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What the other media write about agri

The consumer (mass) media often write about agriculture and food production. I always enjoy reading these type of articles and have therefore selected a few remarkable ones to share with the All About Feed readers.

EXPERT

Technologist turned restaurateur, Kimbal Musk (yes, brother of Elon Musk) shares his insights on some of the future food trends in an Washington Post article. The journalist Steven Overly wrote about Musks speech he gave at the World Future Society’s annual summit. Musk is a strong proponent of vertical farming, by which crops are grown in tall stacks under LED lights inside massive indoor facilities. He said: “When future generations eventually inhabit the moon, vertical farming may be how people eat fruits and veggies there.” The article also quotes Musk as saying that he is much more enthusiastic about plant-based meat products, as he is questioning whether the lab-grown variety is something consumers will ever trust.

In 2013, researchers from the Netherlands unveiled a burger made entirely from lab-grown stem cells. Musk questions whether such products will be accepted by consumers. Photo: PopSci.com
In 2013, researchers from the Netherlands unveiled a burger made entirely from lab-grown stem cells. Musk questions whether such products will be accepted by consumers. Photo: PopSci.com

The Dutch newspaper De Volkskrant reports on the introduction of the ‘pasture coach’ for dairy farmers. Apparently this is needed for some farmers, who have used an indoor system for years and now have decided to go back to outdoor grazing again. Dutch website Foodlog further states: Dairy farmers, who have decided to go for outdoor grazing (due to consumer sentiment, environmental impact and the subsidies involved) note that their modern, high producing cows don’t like to be sent outdoors when it rains (and it does rain a lot in the Netherlands), when it is too hot, when there are too many flies or when the grass is not tasty enough or doesn’t have the right length. In addition, the cows need to get used to picking up grass with their tongue. A skill they seem to forget when housed indoors. This is where the coaches come in. They assist the farmers with pasture management plans for example.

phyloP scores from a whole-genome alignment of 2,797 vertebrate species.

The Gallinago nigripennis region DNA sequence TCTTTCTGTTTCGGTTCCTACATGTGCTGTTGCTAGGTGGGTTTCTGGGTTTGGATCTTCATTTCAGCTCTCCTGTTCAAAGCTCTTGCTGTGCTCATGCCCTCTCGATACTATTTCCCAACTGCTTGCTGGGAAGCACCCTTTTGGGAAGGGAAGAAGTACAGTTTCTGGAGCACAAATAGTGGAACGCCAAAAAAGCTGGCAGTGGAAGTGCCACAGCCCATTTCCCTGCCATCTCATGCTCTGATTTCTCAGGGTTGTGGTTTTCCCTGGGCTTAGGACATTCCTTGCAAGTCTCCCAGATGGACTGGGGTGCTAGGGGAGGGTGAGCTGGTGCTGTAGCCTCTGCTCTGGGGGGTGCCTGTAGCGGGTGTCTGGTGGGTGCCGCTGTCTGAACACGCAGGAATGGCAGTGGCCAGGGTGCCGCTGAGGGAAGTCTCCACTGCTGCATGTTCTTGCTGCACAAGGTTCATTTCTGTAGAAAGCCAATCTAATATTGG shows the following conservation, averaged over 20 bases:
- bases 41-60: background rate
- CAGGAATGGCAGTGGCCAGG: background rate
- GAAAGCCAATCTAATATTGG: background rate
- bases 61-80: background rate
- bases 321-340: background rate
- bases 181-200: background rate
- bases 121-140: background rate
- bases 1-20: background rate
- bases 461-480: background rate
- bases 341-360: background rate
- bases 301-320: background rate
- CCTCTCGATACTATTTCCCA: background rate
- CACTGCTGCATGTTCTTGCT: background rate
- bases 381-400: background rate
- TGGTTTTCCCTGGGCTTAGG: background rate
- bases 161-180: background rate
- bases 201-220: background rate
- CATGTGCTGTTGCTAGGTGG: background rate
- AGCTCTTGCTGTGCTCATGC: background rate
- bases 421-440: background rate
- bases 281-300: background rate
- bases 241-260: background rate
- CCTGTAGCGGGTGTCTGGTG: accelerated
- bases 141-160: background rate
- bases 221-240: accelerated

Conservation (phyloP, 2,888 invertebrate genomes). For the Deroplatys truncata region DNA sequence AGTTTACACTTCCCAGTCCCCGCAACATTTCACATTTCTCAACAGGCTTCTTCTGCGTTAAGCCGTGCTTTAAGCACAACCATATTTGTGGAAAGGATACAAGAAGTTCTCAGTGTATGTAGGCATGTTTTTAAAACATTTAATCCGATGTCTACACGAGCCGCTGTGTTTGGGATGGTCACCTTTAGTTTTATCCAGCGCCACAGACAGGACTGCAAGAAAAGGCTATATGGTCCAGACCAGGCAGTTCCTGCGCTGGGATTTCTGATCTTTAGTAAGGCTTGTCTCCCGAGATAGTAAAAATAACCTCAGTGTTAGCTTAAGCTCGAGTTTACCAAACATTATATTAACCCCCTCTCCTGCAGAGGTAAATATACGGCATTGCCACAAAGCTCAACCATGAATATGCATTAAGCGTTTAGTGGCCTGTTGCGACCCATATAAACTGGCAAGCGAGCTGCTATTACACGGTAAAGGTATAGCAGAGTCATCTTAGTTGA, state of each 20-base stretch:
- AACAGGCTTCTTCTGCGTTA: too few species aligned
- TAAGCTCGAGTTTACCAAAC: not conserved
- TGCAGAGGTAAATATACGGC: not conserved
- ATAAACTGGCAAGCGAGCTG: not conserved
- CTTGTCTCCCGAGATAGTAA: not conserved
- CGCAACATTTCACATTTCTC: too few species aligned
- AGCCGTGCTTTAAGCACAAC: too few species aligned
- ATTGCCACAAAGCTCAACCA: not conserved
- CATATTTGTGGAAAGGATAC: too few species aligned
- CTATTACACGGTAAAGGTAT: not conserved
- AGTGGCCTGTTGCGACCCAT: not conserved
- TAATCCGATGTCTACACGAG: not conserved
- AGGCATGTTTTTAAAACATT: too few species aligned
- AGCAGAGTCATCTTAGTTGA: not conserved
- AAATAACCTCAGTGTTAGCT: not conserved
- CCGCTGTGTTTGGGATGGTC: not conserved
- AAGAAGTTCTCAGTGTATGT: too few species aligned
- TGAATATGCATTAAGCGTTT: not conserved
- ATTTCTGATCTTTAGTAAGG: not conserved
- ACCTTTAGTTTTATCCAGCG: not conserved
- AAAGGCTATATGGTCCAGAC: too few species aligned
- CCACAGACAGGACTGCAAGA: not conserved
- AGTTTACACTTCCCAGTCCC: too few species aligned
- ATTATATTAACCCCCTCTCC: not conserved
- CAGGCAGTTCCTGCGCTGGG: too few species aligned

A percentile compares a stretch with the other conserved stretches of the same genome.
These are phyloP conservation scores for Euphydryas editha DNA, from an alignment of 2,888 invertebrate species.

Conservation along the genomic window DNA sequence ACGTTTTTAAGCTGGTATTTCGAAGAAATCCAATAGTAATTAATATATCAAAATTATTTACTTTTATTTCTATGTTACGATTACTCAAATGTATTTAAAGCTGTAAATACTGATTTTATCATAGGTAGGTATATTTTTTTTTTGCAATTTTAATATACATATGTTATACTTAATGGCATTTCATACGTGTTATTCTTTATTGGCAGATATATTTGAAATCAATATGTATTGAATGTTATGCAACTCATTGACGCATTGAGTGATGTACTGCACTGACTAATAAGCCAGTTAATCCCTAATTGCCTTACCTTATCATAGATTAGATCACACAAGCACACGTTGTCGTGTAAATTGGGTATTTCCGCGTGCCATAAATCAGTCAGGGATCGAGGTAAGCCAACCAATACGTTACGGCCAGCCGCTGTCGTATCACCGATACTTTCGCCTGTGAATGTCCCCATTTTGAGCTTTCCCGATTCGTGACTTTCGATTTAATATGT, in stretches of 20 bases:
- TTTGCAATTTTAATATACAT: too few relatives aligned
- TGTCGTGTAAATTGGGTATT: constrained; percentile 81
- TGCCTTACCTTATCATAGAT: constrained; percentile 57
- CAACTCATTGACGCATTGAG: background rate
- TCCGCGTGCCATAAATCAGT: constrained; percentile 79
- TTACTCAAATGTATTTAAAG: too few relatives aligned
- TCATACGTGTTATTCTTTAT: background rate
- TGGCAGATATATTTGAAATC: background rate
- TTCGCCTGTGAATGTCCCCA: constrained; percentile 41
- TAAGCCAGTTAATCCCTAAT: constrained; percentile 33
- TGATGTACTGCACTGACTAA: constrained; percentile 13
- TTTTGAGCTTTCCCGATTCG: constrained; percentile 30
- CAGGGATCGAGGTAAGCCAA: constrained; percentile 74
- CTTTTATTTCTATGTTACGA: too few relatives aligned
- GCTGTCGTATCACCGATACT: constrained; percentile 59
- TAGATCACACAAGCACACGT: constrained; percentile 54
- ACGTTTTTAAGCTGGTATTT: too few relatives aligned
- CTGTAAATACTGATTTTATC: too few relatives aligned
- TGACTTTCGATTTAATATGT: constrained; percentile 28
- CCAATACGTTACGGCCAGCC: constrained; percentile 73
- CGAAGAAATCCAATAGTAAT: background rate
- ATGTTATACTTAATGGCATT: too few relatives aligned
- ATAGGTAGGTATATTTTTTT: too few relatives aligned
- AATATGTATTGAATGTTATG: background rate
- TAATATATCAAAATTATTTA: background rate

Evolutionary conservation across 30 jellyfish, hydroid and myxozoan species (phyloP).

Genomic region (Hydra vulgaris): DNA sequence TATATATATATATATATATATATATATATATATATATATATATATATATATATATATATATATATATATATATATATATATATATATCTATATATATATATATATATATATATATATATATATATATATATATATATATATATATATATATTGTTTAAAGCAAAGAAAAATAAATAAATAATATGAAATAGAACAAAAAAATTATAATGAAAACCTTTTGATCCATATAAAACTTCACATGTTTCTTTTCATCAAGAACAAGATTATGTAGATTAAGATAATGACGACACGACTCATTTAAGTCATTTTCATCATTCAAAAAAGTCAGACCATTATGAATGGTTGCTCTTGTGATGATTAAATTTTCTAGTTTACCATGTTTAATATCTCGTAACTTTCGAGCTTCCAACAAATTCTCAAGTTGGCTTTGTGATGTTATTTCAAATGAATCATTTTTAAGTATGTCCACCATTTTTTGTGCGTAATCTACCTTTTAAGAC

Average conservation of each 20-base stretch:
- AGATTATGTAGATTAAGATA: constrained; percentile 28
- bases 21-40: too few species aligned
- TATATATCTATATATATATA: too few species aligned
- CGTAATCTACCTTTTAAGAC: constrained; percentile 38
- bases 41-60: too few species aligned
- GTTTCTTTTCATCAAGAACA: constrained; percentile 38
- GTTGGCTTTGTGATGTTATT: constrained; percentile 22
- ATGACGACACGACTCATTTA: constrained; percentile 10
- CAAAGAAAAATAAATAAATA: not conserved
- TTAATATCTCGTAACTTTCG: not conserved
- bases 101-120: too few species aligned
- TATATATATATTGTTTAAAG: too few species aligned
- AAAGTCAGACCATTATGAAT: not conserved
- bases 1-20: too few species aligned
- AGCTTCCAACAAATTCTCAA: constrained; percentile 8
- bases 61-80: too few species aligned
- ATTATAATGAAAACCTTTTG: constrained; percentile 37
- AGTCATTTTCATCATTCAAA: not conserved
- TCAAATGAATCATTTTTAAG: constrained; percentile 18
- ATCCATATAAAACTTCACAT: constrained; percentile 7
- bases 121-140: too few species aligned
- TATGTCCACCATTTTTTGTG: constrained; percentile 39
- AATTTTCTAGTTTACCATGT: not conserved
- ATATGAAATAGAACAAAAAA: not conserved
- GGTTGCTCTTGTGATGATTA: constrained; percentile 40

A typical Dutch scene of cows grazing outdoors. In 2014, 69% of the Dutch cows were grazed outdoors (this is 1.1 million animals). Photo:  Wick Natzijl
A typical Dutch scene of cows grazing outdoors. In 2014, 69% of the Dutch cows were grazed outdoors (this is 1.1 million animals). Photo: Wick Natzijl

I went to see the movie BFG the other day, as Roald Dahl has been my favourite writer throughout my whole childhood. Then I saw that the BBC reported that a farmer has created the "biggest ever" image of the BFG in his maize field. How nice! Farmer Edward Gowler from Cambridgeshire in the UK has cut 1.8 miles (3km) of pathways in a 12 acre (4.85 hectare) field of maize to make the artwork. “2016 marks 100 years since Roald Dahl’s birth and I wanted to pay my tribute to the centenary celebrations that are taking,” he said. I guess this is also a tribute to maize!

The newspaper China Daily gives a nice overview of the ‘curiosities in agriculture’. One item in the list is quite interesting and useful I believe. The biotech firm Taiwan Advance Bio-Pharmaceutical in Taipei has developed a range of low-cost test kits that can detect antibiotics in milk and ractopamine in pork. Designed for personal use, the kit hopes to help consumers keep fear at bay amid food safety scandals and relaxed restrictions for meat imports. The firm is now developing an app that lets users share test results for businesses. Data can be uploaded to the cloud and shared to create a map of “safe” restaurants.

A mobile app under development, which allows users to share and search for the ractopamine test results of local businesses. Photo: Shutterstock
A mobile app under development, which allows users to share and search for the ractopamine test results of local businesses. Photo: Shutterstock

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